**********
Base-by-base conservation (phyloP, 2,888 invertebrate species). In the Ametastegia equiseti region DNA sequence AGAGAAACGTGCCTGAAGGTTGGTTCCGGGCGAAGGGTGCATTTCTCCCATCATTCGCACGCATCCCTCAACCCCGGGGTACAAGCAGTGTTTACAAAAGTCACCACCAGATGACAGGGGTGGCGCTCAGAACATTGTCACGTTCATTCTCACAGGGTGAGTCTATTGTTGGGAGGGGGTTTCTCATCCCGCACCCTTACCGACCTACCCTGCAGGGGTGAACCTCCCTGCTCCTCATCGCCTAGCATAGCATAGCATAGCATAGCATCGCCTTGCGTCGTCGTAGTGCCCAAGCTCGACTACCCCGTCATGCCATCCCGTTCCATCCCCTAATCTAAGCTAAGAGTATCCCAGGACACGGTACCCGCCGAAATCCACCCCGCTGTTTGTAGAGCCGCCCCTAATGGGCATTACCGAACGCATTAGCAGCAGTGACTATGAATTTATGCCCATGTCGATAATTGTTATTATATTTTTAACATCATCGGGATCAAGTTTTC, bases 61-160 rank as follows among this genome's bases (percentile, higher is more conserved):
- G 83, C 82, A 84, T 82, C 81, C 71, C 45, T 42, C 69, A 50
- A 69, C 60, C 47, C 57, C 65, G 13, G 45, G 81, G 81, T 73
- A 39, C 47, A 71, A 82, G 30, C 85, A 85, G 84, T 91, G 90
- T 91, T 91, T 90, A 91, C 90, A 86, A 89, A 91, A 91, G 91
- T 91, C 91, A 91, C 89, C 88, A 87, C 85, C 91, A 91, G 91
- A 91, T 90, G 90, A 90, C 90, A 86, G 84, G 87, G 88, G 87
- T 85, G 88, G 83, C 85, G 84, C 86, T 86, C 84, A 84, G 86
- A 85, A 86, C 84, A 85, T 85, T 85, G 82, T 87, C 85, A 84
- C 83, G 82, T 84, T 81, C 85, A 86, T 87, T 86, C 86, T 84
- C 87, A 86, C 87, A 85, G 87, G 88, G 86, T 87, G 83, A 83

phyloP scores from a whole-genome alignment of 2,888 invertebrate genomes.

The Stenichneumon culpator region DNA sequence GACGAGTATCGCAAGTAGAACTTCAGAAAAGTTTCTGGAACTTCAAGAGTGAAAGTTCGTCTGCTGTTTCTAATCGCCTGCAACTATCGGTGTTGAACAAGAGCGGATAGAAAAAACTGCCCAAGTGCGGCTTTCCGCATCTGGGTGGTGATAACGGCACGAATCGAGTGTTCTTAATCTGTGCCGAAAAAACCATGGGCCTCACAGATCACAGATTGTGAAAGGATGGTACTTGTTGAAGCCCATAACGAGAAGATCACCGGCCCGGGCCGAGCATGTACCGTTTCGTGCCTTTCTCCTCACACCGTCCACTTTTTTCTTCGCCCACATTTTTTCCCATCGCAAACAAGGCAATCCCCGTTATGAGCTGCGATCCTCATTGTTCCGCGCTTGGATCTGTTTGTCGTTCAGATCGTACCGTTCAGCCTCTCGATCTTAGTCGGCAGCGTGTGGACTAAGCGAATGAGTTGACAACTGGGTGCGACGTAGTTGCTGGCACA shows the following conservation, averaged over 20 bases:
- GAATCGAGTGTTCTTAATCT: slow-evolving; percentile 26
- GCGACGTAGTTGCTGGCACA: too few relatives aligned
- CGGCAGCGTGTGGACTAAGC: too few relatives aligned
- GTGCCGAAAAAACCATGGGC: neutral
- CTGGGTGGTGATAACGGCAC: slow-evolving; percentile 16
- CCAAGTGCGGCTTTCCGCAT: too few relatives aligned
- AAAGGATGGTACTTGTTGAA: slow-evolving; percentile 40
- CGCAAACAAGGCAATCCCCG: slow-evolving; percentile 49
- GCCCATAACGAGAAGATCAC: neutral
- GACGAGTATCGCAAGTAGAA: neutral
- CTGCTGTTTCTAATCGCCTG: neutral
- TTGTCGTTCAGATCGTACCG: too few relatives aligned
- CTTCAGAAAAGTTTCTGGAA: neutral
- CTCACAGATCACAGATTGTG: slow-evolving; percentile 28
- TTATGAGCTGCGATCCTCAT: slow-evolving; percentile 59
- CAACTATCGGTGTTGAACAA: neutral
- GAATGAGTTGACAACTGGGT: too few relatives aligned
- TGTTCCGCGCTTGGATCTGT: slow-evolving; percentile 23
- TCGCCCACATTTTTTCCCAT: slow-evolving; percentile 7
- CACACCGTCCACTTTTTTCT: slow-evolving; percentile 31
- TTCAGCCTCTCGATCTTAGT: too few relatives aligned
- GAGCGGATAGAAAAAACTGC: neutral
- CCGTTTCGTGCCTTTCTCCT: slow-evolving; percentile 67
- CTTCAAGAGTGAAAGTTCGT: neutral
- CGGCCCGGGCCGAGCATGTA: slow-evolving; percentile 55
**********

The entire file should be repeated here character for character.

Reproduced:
Base-by-base conservation (phyloP, 2,888 invertebrate species). In the Ametastegia equiseti region DNA sequence AGAGAAACGTGCCTGAAGGTTGGTTCCGGGCGAAGGGTGCATTTCTCCCATCATTCGCACGCATCCCTCAACCCCGGGGTACAAGCAGTGTTTACAAAAGTCACCACCAGATGACAGGGGTGGCGCTCAGAACATTGTCACGTTCATTCTCACAGGGTGAGTCTATTGTTGGGAGGGGGTTTCTCATCCCGCACCCTTACCGACCTACCCTGCAGGGGTGAACCTCCCTGCTCCTCATCGCCTAGCATAGCATAGCATAGCATAGCATCGCCTTGCGTCGTCGTAGTGCCCAAGCTCGACTACCCCGTCATGCCATCCCGTTCCATCCCCTAATCTAAGCTAAGAGTATCCCAGGACACGGTACCCGCCGAAATCCACCCCGCTGTTTGTAGAGCCGCCCCTAATGGGCATTACCGAACGCATTAGCAGCAGTGACTATGAATTTATGCCCATGTCGATAATTGTTATTATATTTTTAACATCATCGGGATCAAGTTTTC, bases 61-160 rank as follows among this genome's bases (percentile, higher is more conserved):
- G 83, C 82, A 84, T 82, C 81, C 71, C 45, T 42, C 69, A 50
- A 69, C 60, C 47, C 57, C 65, G 13, G 45, G 81, G 81, T 73
- A 39, C 47, A 71, A 82, G 30, C 85, A 85, G 84, T 91, G 90
- T 91, T 91, T 90, A 91, C 90, A 86, A 89, A 91, A 91, G 91
- T 91, C 91, A 91, C 89, C 88, A 87, C 85, C 91, A 91, G 91
- A 91, T 90, G 90, A 90, C 90, A 86, G 84, G 87, G 88, G 87
- T 85, G 88, G 83, C 85, G 84, C 86, T 86, C 84, A 84, G 86
- A 85, A 86, C 84, A 85, T 85, T 85, G 82, T 87, C 85, A 84
- C 83, G 82, T 84, T 81, C 85, A 86, T 87, T 86, C 86, T 84
- C 87, A 86, C 87, A 85, G 87, G 88, G 86, T 87, G 83, A 83

phyloP scores from a whole-genome alignment of 2,888 invertebrate genomes.

The Stenichneumon culpator region DNA sequence GACGAGTATCGCAAGTAGAACTTCAGAAAAGTTTCTGGAACTTCAAGAGTGAAAGTTCGTCTGCTGTTTCTAATCGCCTGCAACTATCGGTGTTGAACAAGAGCGGATAGAAAAAACTGCCCAAGTGCGGCTTTCCGCATCTGGGTGGTGATAACGGCACGAATCGAGTGTTCTTAATCTGTGCCGAAAAAACCATGGGCCTCACAGATCACAGATTGTGAAAGGATGGTACTTGTTGAAGCCCATAACGAGAAGATCACCGGCCCGGGCCGAGCATGTACCGTTTCGTGCCTTTCTCCTCACACCGTCCACTTTTTTCTTCGCCCACATTTTTTCCCATCGCAAACAAGGCAATCCCCGTTATGAGCTGCGATCCTCATTGTTCCGCGCTTGGATCTGTTTGTCGTTCAGATCGTACCGTTCAGCCTCTCGATCTTAGTCGGCAGCGTGTGGACTAAGCGAATGAGTTGACAACTGGGTGCGACGTAGTTGCTGGCACA shows the following conservation, averaged over 20 bases:
- GAATCGAGTGTTCTTAATCT: slow-evolving; percentile 26
- GCGACGTAGTTGCTGGCACA: too few relatives aligned
- CGGCAGCGTGTGGACTAAGC: too few relatives aligned
- GTGCCGAAAAAACCATGGGC: neutral
- CTGGGTGGTGATAACGGCAC: slow-evolving; percentile 16
- CCAAGTGCGGCTTTCCGCAT: too few relatives aligned
- AAAGGATGGTACTTGTTGAA: slow-evolving; percentile 40
- CGCAAACAAGGCAATCCCCG: slow-evolving; percentile 49
- GCCCATAACGAGAAGATCAC: neutral
- GACGAGTATCGCAAGTAGAA: neutral
- CTGCTGTTTCTAATCGCCTG: neutral
- TTGTCGTTCAGATCGTACCG: too few relatives aligned
- CTTCAGAAAAGTTTCTGGAA: neutral
- CTCACAGATCACAGATTGTG: slow-evolving; percentile 28
- TTATGAGCTGCGATCCTCAT: slow-evolving; percentile 59
- CAACTATCGGTGTTGAACAA: neutral
- GAATGAGTTGACAACTGGGT: too few relatives aligned
- TGTTCCGCGCTTGGATCTGT: slow-evolving; percentile 23
- TCGCCCACATTTTTTCCCAT: slow-evolving; percentile 7
- CACACCGTCCACTTTTTTCT: slow-evolving; percentile 31
- TTCAGCCTCTCGATCTTAGT: too few relatives aligned
- GAGCGGATAGAAAAAACTGC: neutral
- CCGTTTCGTGCCTTTCTCCT: slow-evolving; percentile 67
- CTTCAAGAGTGAAAGTTCGT: neutral
- CGGCCCGGGCCGAGCATGTA: slow-evolving; percentile 55